The best preparation for graduate programs in education is the completion of a four-year bachelor’s degree. Undergraduate students interested in elementary or secondary teaching must declare a major in the field in which they are most interested and for which they are best suited. The student’s program of studies must be approved by the academic advisor in the major department. A major in liberal studies is considered excellent preparation for those interested in applying to master’s level programs for elementary (K-8) teaching. For those interested in secondary (5-12) teaching, students are advised to pursue an undergraduate major in the area in which they wish to teach.
In advising pre-education students, the College of Education stresses the development of strong writing skills and the completion of a menu of courses and service activities including volunteer experiences in K-12 schools that will help students present a strong portfolio when applying to graduate programs in teaching.
Students interested in Pre-Education should attend an information session for the College of Education’s Master in Teaching (MIT) program and then make an appointment with the Pre-Education Advisor. Students are encouraged to contact the Pre-Education Advisor early in their undergraduate careers. For more information, please contact the MIT program at (206) 296-5759 or visit the website at www2.seattleu.edu/coe/mit.
The program reviews applications for two cohorts each year, one starting late August or early September and another in the spring. Admission is competitive and requires the following for consideration:
- Application for Graduate Admission with non-refundable $55 application fee. (Application fee waived for SU alumni.)
- Four-year equivalent bachelor’s degree from a regionally accredited institution
- Minimum GPA of 3.00 calculated from transcripts of all post-secondary educational institutions attended in the last 90 quarter/60 semester credits of the bachelor’s degree, including transfer credit earned during this time, and any post-baccalaureate course work. Submit official transcripts from any institution where endorsement credits were earned.
- Official scores from the WEST-B (Basic Skills) and WEST-E (Endorsement) tests. Out-of-state applicants can submit official scores from PRAXIS I or CBEST to meet the WEST-B requirement. For the WEST-E test, Washington State will not allow any substitutions. For application purposes, out-of-state applicants may submit the Praxis II. If applicants accept admission to the program, they will have until the end of their first quarter to take the WEST-E. There are a limited number of WEST-E test fee waivers that will be provided to students in this situation (subject to availability). Please contact the MIT program office at (206) 296-5759 for details.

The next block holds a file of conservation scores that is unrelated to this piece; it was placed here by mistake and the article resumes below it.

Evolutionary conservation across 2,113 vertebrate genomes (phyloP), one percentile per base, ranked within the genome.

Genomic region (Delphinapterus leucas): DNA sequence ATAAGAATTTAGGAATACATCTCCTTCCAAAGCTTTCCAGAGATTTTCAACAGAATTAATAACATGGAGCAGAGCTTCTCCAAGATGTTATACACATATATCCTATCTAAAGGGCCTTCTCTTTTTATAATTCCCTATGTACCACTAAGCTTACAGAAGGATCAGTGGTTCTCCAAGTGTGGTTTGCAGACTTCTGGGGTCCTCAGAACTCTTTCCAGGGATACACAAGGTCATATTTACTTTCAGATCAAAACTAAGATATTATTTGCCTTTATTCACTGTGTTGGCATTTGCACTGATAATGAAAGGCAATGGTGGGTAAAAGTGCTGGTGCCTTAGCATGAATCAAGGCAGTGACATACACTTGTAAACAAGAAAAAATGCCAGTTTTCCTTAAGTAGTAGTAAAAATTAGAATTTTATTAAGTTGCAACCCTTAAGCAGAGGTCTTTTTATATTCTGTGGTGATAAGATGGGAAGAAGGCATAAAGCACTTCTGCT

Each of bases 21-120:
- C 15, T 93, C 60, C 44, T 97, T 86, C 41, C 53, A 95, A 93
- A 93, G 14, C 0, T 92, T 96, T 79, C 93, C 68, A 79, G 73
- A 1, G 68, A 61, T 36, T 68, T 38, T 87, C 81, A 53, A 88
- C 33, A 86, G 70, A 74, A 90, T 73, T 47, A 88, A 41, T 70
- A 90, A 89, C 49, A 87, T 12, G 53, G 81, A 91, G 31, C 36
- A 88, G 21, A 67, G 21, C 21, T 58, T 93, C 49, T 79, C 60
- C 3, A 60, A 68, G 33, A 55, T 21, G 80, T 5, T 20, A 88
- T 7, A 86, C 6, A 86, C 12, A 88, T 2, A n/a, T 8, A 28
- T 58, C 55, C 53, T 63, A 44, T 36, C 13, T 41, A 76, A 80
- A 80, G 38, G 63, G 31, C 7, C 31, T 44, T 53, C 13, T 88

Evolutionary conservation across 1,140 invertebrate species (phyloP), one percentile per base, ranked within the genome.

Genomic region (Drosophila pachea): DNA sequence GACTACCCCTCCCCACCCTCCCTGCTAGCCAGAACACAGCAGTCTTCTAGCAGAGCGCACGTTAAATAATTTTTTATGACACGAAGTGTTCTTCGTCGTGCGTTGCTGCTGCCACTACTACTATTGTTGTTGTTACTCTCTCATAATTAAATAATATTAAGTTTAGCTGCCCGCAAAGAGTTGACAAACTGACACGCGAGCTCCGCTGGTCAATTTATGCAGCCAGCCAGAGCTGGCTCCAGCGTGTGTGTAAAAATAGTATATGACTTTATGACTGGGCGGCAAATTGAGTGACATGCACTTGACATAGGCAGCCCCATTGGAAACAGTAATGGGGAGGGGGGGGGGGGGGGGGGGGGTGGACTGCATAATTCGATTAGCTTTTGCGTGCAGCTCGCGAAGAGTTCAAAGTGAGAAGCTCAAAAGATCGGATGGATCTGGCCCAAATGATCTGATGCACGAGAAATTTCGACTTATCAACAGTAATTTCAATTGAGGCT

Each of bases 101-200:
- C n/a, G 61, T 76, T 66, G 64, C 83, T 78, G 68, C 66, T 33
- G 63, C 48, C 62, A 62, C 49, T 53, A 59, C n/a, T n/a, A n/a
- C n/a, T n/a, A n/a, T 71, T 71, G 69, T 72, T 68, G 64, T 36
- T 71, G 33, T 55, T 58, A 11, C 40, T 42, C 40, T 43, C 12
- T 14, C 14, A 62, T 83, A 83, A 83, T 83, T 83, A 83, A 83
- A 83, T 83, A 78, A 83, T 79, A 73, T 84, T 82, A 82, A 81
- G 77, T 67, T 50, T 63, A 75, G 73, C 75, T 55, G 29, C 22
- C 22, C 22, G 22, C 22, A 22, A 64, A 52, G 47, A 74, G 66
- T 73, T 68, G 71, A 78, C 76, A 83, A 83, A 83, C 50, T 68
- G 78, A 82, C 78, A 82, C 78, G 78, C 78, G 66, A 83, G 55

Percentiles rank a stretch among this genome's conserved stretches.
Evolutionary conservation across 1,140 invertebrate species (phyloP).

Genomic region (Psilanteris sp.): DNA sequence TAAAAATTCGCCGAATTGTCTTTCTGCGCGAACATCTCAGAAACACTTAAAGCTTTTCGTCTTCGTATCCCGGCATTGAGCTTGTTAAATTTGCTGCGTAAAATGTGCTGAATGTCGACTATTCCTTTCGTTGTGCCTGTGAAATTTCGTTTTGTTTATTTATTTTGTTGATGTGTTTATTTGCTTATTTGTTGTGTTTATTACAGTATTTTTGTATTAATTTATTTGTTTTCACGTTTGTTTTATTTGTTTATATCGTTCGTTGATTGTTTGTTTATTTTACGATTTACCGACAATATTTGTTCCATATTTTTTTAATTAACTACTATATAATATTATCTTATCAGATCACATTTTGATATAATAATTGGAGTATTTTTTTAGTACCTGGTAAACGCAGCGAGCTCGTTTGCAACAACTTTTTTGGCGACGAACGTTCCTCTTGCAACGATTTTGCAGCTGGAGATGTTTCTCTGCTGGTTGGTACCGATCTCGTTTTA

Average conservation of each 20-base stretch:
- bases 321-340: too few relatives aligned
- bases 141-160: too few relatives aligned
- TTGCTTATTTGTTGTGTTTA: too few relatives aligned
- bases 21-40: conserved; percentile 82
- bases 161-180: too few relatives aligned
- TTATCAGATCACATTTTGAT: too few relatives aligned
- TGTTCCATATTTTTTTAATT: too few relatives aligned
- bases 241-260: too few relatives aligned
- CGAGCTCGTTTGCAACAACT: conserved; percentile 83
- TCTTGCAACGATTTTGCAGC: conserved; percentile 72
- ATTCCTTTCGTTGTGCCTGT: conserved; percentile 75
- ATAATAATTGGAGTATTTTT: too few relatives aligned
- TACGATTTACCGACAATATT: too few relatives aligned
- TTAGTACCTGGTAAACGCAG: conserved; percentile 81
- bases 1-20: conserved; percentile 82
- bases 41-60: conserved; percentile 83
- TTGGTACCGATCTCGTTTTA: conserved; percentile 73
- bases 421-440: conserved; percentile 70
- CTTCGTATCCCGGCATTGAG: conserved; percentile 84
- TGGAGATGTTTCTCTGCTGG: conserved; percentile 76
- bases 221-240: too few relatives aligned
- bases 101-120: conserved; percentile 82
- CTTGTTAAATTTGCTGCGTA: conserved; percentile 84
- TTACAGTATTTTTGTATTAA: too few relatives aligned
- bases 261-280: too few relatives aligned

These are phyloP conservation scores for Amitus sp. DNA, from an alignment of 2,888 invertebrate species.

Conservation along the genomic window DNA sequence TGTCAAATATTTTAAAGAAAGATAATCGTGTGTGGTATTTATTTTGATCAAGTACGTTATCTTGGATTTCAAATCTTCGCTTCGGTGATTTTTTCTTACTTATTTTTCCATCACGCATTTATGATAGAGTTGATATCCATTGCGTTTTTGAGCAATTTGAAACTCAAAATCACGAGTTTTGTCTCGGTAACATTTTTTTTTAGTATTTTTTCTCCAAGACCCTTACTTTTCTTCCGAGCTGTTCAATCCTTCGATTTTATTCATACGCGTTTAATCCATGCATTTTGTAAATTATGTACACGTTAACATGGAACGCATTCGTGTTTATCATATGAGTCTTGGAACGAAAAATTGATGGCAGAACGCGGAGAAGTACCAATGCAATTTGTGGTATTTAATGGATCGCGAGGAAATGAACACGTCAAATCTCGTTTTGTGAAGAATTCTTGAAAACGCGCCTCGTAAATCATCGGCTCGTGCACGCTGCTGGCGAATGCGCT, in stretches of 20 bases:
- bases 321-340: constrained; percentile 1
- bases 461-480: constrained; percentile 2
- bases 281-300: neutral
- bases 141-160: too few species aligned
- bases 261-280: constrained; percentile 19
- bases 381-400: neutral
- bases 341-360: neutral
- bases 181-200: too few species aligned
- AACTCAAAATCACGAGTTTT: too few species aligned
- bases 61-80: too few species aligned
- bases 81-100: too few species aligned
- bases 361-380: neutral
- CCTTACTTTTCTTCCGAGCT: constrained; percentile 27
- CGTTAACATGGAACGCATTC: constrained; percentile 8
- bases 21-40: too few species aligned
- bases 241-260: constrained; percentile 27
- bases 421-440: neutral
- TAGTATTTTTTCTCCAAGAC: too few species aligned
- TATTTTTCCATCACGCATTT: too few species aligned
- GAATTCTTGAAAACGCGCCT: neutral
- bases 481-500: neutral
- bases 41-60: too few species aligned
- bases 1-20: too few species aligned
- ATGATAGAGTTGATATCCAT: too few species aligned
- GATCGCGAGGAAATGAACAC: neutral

Applicants must show registration for WEST-B and WEST-E if scores are not submitted at time of application. GRE only (with the exception of Special Education and ELL) required from those graduating from non-graded institutions but recommended from applicants with a GPA below the 3.00 minimum.
- TOEFL score of 580 (92 internet-based or 237 computer-based score) or higher for any applicant for whom English is not the native language. Equivalent MELAB and IELTS scores also accepted to determine English proficiency. See policy 2008-01 in Admission Policies for details. Admission through Culture and Language Bridge program is not an option.
- Two recommendations from people able to address applicant’s work with young people, using the College of Education forms.
- Satisfactory completion of: (1) Elementary Content Review Form (elementary applicants); Secondary Endorsement Verification Form (secondary applicants); (2) a one-page, double-spaced autobiographical statement outlining commitment to teaching, applicable course work, experiences with school-age students (including exceptional individuals), and understanding of cultural differences; (3) on-site writing sample; (4) College of Education Self-Evaluation form and (5) small group interview with faculty for selected applicants (out of state applicants can arrange for a DVD, video or audio to replace the interview by contacting the program).
- Applicants need to demonstrate that they have experience with young people in a setting that promotes skills transferable to a K-12 classroom. Examples include observation and assistance in a K-12 setting, working with school-aged students at a summer camp, volunteering at a tutoring program, and/or experience leading youth groups at a place of